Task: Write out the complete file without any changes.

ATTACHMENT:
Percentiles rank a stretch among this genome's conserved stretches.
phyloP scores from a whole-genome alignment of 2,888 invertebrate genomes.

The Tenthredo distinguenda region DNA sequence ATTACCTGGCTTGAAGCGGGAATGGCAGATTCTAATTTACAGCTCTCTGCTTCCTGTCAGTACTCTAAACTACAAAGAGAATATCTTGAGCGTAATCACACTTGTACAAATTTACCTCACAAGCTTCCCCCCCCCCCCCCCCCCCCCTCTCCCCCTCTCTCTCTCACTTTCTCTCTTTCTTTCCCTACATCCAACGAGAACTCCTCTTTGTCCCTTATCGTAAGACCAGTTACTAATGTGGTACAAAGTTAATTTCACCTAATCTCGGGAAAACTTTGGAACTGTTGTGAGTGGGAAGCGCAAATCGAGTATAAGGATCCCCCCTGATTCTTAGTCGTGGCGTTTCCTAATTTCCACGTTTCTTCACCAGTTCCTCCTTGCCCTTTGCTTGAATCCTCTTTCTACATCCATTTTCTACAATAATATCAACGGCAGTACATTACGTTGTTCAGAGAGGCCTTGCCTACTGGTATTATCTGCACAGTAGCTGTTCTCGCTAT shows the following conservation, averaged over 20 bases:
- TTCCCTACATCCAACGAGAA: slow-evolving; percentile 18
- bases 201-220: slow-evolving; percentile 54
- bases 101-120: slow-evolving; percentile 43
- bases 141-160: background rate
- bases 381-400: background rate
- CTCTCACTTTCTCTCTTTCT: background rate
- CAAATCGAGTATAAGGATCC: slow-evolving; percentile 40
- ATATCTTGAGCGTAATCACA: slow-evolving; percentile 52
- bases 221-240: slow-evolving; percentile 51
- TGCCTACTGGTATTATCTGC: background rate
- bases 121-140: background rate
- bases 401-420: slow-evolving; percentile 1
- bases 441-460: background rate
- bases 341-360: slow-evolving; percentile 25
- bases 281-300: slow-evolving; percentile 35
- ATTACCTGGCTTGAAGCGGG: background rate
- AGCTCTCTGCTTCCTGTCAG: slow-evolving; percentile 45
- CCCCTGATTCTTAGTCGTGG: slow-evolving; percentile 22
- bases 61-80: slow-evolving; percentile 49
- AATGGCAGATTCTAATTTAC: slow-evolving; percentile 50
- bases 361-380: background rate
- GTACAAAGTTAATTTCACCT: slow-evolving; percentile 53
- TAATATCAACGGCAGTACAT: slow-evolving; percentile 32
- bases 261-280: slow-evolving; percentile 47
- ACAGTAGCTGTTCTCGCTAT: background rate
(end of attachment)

Percentiles rank a stretch among this genome's conserved stretches.
phyloP scores from a whole-genome alignment of 2,888 invertebrate genomes.

The Tenthredo distinguenda region DNA sequence ATTACCTGGCTTGAAGCGGGAATGGCAGATTCTAATTTACAGCTCTCTGCTTCCTGTCAGTACTCTAAACTACAAAGAGAATATCTTGAGCGTAATCACACTTGTACAAATTTACCTCACAAGCTTCCCCCCCCCCCCCCCCCCCCCTCTCCCCCTCTCTCTCTCACTTTCTCTCTTTCTTTCCCTACATCCAACGAGAACTCCTCTTTGTCCCTTATCGTAAGACCAGTTACTAATGTGGTACAAAGTTAATTTCACCTAATCTCGGGAAAACTTTGGAACTGTTGTGAGTGGGAAGCGCAAATCGAGTATAAGGATCCCCCCTGATTCTTAGTCGTGGCGTTTCCTAATTTCCACGTTTCTTCACCAGTTCCTCCTTGCCCTTTGCTTGAATCCTCTTTCTACATCCATTTTCTACAATAATATCAACGGCAGTACATTACGTTGTTCAGAGAGGCCTTGCCTACTGGTATTATCTGCACAGTAGCTGTTCTCGCTAT shows the following conservation, averaged over 20 bases:
- TTCCCTACATCCAACGAGAA: slow-evolving; percentile 18
- bases 201-220: slow-evolving; percentile 54
- bases 101-120: slow-evolving; percentile 43
- bases 141-160: background rate
- bases 381-400: background rate
- CTCTCACTTTCTCTCTTTCT: background rate
- CAAATCGAGTATAAGGATCC: slow-evolving; percentile 40
- ATATCTTGAGCGTAATCACA: slow-evolving; percentile 52
- bases 221-240: slow-evolving; percentile 51
- TGCCTACTGGTATTATCTGC: background rate
- bases 121-140: background rate
- bases 401-420: slow-evolving; percentile 1
- bases 441-460: background rate
- bases 341-360: slow-evolving; percentile 25
- bases 281-300: slow-evolving; percentile 35
- ATTACCTGGCTTGAAGCGGG: background rate
- AGCTCTCTGCTTCCTGTCAG: slow-evolving; percentile 45
- CCCCTGATTCTTAGTCGTGG: slow-evolving; percentile 22
- bases 61-80: slow-evolving; percentile 49
- AATGGCAGATTCTAATTTAC: slow-evolving; percentile 50
- bases 361-380: background rate
- GTACAAAGTTAATTTCACCT: slow-evolving; percentile 53
- TAATATCAACGGCAGTACAT: slow-evolving; percentile 32
- bases 261-280: slow-evolving; percentile 47
- ACAGTAGCTGTTCTCGCTAT: background rate